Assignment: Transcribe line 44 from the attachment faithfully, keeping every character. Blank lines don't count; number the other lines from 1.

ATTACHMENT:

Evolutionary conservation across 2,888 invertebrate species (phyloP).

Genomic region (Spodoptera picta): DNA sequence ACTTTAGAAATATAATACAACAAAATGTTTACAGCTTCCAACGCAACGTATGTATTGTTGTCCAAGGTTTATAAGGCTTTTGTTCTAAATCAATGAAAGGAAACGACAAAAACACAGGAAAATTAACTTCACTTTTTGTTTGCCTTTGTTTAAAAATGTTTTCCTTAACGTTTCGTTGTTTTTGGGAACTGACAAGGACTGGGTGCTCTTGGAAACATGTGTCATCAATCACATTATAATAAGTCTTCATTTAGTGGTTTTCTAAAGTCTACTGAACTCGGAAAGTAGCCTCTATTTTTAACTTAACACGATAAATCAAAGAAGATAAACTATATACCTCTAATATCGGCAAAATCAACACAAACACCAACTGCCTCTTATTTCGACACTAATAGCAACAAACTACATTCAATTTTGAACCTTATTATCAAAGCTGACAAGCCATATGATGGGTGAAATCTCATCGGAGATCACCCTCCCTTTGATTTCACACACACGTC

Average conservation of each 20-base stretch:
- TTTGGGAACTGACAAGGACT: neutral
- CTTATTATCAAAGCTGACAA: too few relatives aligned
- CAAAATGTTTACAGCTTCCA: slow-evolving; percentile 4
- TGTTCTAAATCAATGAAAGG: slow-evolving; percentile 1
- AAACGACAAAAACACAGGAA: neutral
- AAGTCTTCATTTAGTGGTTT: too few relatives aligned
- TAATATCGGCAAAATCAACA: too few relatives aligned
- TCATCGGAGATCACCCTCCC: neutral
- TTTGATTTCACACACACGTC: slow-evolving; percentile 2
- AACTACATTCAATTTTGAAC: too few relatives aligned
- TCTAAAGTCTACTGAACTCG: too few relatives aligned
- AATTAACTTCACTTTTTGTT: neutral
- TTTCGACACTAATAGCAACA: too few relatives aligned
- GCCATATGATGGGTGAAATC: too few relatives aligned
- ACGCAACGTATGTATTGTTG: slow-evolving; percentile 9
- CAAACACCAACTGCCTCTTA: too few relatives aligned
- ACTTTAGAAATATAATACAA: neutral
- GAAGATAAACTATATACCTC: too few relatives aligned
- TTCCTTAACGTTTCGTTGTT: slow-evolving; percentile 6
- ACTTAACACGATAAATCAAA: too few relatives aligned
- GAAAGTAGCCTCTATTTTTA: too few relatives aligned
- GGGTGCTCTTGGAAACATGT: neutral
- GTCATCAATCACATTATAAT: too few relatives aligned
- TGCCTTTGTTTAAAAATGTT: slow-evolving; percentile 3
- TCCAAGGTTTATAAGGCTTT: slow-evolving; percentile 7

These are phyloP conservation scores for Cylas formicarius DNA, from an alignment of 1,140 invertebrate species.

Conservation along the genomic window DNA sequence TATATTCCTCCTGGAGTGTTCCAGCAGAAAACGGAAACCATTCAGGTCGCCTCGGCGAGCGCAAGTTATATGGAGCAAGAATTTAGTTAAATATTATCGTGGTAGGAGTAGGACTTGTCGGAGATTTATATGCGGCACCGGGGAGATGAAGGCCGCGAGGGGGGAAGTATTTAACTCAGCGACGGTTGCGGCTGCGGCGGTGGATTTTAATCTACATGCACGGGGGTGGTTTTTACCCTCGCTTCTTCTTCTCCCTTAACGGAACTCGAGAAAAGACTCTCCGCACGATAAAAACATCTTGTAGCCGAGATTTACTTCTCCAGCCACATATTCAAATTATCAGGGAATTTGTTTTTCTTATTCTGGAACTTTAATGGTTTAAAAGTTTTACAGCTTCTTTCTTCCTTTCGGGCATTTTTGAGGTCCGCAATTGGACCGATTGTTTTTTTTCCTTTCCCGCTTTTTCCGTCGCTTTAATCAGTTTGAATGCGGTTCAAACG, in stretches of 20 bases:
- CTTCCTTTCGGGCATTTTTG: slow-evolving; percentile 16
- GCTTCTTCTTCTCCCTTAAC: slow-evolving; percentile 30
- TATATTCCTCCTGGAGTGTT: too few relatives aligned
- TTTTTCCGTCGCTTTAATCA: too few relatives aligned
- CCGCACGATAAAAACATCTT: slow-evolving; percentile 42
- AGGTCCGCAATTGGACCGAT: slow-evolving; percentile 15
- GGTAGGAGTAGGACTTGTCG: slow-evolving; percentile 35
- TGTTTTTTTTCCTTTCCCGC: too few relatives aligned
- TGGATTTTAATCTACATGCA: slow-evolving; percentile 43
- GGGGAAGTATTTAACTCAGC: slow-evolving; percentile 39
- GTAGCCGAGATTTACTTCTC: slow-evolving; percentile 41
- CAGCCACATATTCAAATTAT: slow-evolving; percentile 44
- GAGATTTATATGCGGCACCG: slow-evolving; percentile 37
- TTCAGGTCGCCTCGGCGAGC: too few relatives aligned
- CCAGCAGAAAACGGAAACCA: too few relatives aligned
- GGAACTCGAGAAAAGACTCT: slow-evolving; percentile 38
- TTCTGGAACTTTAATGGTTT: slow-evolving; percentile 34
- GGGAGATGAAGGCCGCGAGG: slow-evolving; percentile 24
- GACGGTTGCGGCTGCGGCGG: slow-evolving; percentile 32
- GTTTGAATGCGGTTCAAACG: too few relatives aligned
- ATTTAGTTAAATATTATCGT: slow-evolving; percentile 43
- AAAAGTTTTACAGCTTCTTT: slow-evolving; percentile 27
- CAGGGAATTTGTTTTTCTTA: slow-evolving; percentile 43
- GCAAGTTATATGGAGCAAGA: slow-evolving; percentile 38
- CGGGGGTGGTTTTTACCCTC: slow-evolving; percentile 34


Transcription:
- TTCAGGTCGCCTCGGCGAGC: too few relatives aligned